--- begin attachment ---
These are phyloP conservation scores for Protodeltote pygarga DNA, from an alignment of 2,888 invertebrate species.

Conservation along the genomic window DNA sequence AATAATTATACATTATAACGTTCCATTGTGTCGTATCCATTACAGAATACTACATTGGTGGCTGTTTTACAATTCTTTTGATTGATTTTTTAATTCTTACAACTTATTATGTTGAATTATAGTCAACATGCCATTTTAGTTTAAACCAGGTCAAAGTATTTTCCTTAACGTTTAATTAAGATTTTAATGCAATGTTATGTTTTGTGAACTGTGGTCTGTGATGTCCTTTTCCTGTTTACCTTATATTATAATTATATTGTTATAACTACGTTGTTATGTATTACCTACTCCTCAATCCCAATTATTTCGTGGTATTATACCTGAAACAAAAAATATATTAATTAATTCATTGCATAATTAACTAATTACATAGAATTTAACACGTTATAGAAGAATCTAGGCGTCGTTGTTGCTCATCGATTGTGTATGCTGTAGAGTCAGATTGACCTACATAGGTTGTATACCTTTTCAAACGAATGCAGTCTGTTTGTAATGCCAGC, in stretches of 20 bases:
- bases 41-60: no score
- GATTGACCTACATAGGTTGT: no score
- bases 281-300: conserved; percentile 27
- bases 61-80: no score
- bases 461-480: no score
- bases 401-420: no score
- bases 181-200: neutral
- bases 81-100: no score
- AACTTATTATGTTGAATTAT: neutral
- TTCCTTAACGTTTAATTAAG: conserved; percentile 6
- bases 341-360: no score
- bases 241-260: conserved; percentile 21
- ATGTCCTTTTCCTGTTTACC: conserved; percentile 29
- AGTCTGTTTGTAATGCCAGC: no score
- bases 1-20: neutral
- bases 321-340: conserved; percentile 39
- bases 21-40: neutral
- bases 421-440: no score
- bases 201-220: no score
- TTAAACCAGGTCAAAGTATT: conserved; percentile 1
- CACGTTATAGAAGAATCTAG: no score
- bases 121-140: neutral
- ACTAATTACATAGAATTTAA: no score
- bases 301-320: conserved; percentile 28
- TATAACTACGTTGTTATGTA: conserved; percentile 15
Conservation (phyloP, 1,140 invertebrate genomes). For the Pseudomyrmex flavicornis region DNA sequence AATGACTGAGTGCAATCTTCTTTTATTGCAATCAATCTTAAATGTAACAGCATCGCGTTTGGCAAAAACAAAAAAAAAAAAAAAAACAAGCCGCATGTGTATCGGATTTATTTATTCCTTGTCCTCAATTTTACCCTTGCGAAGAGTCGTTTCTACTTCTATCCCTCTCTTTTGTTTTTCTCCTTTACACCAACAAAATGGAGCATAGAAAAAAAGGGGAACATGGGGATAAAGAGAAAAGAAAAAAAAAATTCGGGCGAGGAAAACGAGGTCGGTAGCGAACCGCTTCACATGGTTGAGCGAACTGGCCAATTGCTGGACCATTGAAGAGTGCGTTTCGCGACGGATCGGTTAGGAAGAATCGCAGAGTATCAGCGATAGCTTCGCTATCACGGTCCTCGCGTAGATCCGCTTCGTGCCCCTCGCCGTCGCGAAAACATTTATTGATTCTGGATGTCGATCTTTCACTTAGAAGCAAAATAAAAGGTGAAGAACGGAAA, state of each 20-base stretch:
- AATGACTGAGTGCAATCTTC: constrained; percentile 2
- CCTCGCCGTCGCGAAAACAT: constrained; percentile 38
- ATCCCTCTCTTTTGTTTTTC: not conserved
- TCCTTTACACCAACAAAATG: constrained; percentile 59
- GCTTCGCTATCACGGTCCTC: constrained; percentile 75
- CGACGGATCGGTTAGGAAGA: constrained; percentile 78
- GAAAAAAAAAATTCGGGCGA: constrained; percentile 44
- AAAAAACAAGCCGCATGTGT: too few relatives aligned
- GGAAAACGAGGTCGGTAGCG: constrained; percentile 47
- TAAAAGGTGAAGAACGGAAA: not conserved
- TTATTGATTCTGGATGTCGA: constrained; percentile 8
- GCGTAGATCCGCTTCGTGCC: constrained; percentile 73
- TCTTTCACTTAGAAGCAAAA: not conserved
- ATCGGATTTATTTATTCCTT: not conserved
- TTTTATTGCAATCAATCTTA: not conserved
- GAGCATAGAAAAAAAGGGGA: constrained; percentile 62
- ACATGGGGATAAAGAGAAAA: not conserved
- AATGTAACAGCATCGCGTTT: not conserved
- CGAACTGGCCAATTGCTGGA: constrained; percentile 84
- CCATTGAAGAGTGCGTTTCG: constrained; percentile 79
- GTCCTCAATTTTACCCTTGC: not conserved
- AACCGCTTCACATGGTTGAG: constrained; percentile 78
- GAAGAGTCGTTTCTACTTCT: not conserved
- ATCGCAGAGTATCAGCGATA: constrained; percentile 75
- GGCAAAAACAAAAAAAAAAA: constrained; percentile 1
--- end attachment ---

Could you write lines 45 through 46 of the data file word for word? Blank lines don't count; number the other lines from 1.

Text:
- ACATGGGGATAAAGAGAAAA: not conserved
- AATGTAACAGCATCGCGTTT: not conserved